Why did you choose this school’s executive MBA program? INSEAD has an excellent reputation, but I found I really identified with the values of its alumni, especially their humbleness and willingness to support each other.
What is the biggest lesson you gained during your MBA and how did you apply it at work? My biggest lesson was appreciating how driving change and achieving success is a team-sport, rather than resting on individual ingenuity. As we work with our Portfolio companies to create value, this goes beyond mandating our c-suite with targets. Instead, it requires working with middle management, bringing different teams together, and aligning their interests whilst ensuring there is accountability. This often means listening and seeking to harmonise views, to convey a sense of collective ownership.
Give us a story during your time as an executive MBA on how you were able to juggle work, family and education? This requires being quite disciplined and thinking ahead to prepare for different things likely to emerge at work or personally, whilst depending on the support of colleagues and loved ones. The latter is important, as they’re being asked to carry an added burden upon their shoulders, to support your EMBA journey.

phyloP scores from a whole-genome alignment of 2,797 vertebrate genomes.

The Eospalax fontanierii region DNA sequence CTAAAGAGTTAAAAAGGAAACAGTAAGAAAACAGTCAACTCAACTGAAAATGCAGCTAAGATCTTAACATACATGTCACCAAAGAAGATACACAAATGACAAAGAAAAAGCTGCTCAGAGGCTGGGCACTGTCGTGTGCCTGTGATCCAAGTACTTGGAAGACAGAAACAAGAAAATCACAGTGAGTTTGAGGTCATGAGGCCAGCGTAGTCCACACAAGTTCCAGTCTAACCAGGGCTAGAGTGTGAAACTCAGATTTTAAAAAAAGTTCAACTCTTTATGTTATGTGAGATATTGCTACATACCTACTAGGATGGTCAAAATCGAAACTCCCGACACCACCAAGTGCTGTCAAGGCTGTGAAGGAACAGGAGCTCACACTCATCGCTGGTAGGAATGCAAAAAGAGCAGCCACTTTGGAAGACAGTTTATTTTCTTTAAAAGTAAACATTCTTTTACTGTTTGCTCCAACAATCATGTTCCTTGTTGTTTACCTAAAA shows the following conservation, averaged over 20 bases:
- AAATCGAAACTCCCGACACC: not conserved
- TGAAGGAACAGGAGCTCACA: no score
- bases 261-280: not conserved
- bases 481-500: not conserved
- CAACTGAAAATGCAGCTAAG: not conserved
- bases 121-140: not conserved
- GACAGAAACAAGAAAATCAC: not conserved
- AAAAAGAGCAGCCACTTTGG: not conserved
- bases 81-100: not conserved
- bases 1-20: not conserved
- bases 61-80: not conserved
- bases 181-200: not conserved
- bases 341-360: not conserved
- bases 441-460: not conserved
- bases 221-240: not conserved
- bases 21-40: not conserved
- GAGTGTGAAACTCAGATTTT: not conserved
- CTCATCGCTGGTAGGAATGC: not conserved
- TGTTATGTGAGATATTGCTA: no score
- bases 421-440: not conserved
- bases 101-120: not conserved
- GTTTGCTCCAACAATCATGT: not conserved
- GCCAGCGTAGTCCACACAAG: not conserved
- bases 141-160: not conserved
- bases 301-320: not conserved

What advice would you give to a student looking to enter an executive MBA program? This may seem counter-intuitive given the substantial expense of an EMBA, but I’d ask what you’re prepared to give to the programme vs take. Ultimately the characteristics that have helped each of us achieve success may not help with the next step-up in our career journey. By being prepared to invest time in others, you’ll be surprised by how much you learn, both professionally and personally.
What is the biggest myth about going back to school? That it’s quite difficult to readjust to studying having spent several years working. As with everything in life, it’s all about mindset, commitment, and perseverance.
What was your biggest regret in business school? Being based outside of Singapore, I had to take several modules remotely, owing to varying travel restrictions. In hindsight, spending more time on campus with people would have been ideal.
Which MBA classmate do you most admire? There are too many to list! There are so many uplifting stories – people who have overcome hardships, others who have achieved a lot within a short period of time. It’s been a privilege to share this EMBA journey with them.